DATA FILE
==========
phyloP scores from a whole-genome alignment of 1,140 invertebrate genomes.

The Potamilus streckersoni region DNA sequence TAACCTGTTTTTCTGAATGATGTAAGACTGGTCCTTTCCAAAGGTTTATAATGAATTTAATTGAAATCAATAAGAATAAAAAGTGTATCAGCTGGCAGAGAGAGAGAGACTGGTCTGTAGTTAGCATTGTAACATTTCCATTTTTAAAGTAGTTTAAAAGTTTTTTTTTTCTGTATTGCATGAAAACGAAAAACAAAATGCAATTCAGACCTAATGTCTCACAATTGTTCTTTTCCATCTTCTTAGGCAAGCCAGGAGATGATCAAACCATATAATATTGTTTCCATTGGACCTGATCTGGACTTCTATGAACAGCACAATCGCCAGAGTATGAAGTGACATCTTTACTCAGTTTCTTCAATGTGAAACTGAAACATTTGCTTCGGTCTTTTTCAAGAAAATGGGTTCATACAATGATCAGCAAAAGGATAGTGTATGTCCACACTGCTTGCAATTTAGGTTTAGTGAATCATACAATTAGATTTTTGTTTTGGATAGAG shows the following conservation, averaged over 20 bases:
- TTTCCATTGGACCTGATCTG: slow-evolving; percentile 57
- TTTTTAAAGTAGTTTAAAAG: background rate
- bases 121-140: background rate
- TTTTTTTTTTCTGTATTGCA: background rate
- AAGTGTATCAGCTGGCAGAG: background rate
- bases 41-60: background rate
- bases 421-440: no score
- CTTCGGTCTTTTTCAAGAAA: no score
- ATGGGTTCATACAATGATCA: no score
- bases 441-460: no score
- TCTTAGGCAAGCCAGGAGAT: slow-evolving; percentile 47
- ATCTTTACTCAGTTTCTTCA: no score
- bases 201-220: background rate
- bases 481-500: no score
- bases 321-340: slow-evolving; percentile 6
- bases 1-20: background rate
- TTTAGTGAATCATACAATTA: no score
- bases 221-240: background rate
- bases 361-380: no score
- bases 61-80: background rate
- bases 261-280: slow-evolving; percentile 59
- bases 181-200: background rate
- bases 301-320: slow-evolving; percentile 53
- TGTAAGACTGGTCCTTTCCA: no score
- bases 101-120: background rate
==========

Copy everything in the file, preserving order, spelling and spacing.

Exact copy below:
phyloP scores from a whole-genome alignment of 1,140 invertebrate genomes.

The Potamilus streckersoni region DNA sequence TAACCTGTTTTTCTGAATGATGTAAGACTGGTCCTTTCCAAAGGTTTATAATGAATTTAATTGAAATCAATAAGAATAAAAAGTGTATCAGCTGGCAGAGAGAGAGAGACTGGTCTGTAGTTAGCATTGTAACATTTCCATTTTTAAAGTAGTTTAAAAGTTTTTTTTTTCTGTATTGCATGAAAACGAAAAACAAAATGCAATTCAGACCTAATGTCTCACAATTGTTCTTTTCCATCTTCTTAGGCAAGCCAGGAGATGATCAAACCATATAATATTGTTTCCATTGGACCTGATCTGGACTTCTATGAACAGCACAATCGCCAGAGTATGAAGTGACATCTTTACTCAGTTTCTTCAATGTGAAACTGAAACATTTGCTTCGGTCTTTTTCAAGAAAATGGGTTCATACAATGATCAGCAAAAGGATAGTGTATGTCCACACTGCTTGCAATTTAGGTTTAGTGAATCATACAATTAGATTTTTGTTTTGGATAGAG shows the following conservation, averaged over 20 bases:
- TTTCCATTGGACCTGATCTG: slow-evolving; percentile 57
- TTTTTAAAGTAGTTTAAAAG: background rate
- bases 121-140: background rate
- TTTTTTTTTTCTGTATTGCA: background rate
- AAGTGTATCAGCTGGCAGAG: background rate
- bases 41-60: background rate
- bases 421-440: no score
- CTTCGGTCTTTTTCAAGAAA: no score
- ATGGGTTCATACAATGATCA: no score
- bases 441-460: no score
- TCTTAGGCAAGCCAGGAGAT: slow-evolving; percentile 47
- ATCTTTACTCAGTTTCTTCA: no score
- bases 201-220: background rate
- bases 481-500: no score
- bases 321-340: slow-evolving; percentile 6
- bases 1-20: background rate
- TTTAGTGAATCATACAATTA: no score
- bases 221-240: background rate
- bases 361-380: no score
- bases 61-80: background rate
- bases 261-280: slow-evolving; percentile 59
- bases 181-200: background rate
- bases 301-320: slow-evolving; percentile 53
- TGTAAGACTGGTCCTTTCCA: no score
- bases 101-120: background rate